Google Image -- the search tool for people who don't know what they're looking for, but are sure they'll know it when they see it.

Tuesday, January 09, 2007

Should drug cocktails be prescribed for children?


The New York Times / Medco Health Solutions

The New York Times published this story about psychiatric medication for children some time ago. I've been meaning to post it before the story and the chart (click to enlarge) disappear into the Times pay-per-view archives. The graphic vividly illustrates the rapidly growing practice of prescribing multiple-drug combinations of psychiatric medications to children.
But a growing number of children and teenagers in the United States are taking not just a single drug for discrete psychiatric difficulties but combinations of powerful and even life-threatening medications to treat a dizzying array of problems.

Last year in the United States, about 1.6 million children and teenagers — 280,000 of them under age 10 — were given at least two psychiatric drugs in combination, according to an analysis performed by Medco Health Solutions at the request of The New York Times. More than 500,000 were prescribed at least three psychiatric drugs. More than 160,000 got at least four medications together, the analysis found.
The article throws some additional light on the issue, but doesn’t provide any conclusive answers. Are we too quick to classify behavior problems in the schools as medical problems requiring drugs? Can we really trust drug companies to care as much about our children as about their own profits? Do we really know enough about the effects of long-term use of these powerful drugs on young, developing brains, especially in combinations that sometimes seem to be tried almost at random?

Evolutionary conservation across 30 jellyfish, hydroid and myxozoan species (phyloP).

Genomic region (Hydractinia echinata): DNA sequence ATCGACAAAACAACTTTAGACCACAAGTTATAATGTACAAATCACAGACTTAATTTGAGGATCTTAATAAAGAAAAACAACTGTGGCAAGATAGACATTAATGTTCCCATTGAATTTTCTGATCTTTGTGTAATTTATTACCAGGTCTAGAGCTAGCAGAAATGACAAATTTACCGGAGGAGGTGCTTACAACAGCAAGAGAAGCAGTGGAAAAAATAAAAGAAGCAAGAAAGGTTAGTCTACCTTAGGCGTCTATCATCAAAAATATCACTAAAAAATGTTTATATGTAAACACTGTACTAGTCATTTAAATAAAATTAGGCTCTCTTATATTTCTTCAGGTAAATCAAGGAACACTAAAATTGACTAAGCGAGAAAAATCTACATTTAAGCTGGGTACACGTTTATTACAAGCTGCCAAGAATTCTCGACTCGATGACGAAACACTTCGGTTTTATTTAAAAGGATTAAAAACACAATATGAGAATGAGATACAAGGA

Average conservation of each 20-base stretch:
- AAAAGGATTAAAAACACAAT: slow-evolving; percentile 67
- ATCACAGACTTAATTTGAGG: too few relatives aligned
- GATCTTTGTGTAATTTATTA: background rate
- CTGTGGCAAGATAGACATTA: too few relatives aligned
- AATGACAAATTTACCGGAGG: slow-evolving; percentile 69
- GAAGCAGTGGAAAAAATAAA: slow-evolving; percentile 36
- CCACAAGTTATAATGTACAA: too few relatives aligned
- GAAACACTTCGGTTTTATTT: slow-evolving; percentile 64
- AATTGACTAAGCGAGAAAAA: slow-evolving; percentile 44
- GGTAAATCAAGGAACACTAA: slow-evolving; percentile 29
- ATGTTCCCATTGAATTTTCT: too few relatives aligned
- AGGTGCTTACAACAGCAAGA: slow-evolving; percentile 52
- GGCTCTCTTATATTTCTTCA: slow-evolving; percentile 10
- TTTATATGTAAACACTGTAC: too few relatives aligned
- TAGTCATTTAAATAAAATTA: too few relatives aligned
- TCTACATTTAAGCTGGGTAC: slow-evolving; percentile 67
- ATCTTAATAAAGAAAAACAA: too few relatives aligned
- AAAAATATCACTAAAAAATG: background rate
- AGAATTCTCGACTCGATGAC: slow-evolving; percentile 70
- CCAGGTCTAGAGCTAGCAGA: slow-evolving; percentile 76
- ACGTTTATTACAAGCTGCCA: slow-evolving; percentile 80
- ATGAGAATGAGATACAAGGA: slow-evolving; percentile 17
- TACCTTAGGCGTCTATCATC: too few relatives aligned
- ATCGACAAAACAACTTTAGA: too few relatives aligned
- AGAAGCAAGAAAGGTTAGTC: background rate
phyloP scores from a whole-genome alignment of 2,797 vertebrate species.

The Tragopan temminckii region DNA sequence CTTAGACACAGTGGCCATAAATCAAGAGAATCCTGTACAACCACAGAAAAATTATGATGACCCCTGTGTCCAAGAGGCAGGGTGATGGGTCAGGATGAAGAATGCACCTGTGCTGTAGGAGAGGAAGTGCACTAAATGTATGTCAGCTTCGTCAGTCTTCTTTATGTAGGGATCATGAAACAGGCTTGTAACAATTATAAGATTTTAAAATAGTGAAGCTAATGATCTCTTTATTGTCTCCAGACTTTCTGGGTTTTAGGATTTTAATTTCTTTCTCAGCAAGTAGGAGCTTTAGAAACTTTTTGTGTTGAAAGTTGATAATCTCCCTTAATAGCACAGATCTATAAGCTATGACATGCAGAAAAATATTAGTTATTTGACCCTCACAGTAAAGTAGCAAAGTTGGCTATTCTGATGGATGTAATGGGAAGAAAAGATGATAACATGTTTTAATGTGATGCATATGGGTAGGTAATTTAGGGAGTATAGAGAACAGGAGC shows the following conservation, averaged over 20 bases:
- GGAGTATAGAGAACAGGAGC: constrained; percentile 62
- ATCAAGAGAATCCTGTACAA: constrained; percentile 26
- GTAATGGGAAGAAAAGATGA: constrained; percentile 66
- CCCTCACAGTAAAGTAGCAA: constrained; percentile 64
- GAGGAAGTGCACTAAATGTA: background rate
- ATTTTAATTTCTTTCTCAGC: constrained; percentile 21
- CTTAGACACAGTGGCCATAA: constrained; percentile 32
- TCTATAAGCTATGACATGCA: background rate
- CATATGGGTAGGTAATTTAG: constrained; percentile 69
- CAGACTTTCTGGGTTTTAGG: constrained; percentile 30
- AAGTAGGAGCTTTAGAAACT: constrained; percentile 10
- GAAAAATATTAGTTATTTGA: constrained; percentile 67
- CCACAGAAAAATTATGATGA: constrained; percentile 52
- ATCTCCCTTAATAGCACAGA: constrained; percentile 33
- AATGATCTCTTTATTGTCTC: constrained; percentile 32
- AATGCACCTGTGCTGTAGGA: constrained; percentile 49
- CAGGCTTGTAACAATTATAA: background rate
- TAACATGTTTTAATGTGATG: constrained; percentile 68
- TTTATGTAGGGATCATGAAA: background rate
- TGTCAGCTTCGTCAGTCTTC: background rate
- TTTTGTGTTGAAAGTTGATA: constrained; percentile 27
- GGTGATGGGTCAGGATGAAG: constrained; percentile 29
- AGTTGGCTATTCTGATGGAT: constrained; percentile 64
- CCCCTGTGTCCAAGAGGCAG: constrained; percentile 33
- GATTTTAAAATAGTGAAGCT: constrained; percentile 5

Monday, January 08, 2007

Copyright and the law of unintended consequences

In theory, copyright law is designed to promote the public interest by encouraging creativity, innovation and the free exchange of ideas by protecting creators' rights to profit from their work. So far, so good.

That's the theory. The reality is that the new extended copyright terms well beyond the lifetime of the author mainly benefit corporate interests, and that's even before the law of unintended consequences kicks in. One of those consequences is that the new law makes it more and more difficult to reprint or adapt the work of deceased authors -- the rights situation is too complicated to make it worth the effort, given the modest returns such projects generate. Increasingly, work that goes out of print is pretty much guaranteed to stay out of print.

This is summed up in this definition by blogger and veteran editor Teresa Nielsen Hayden: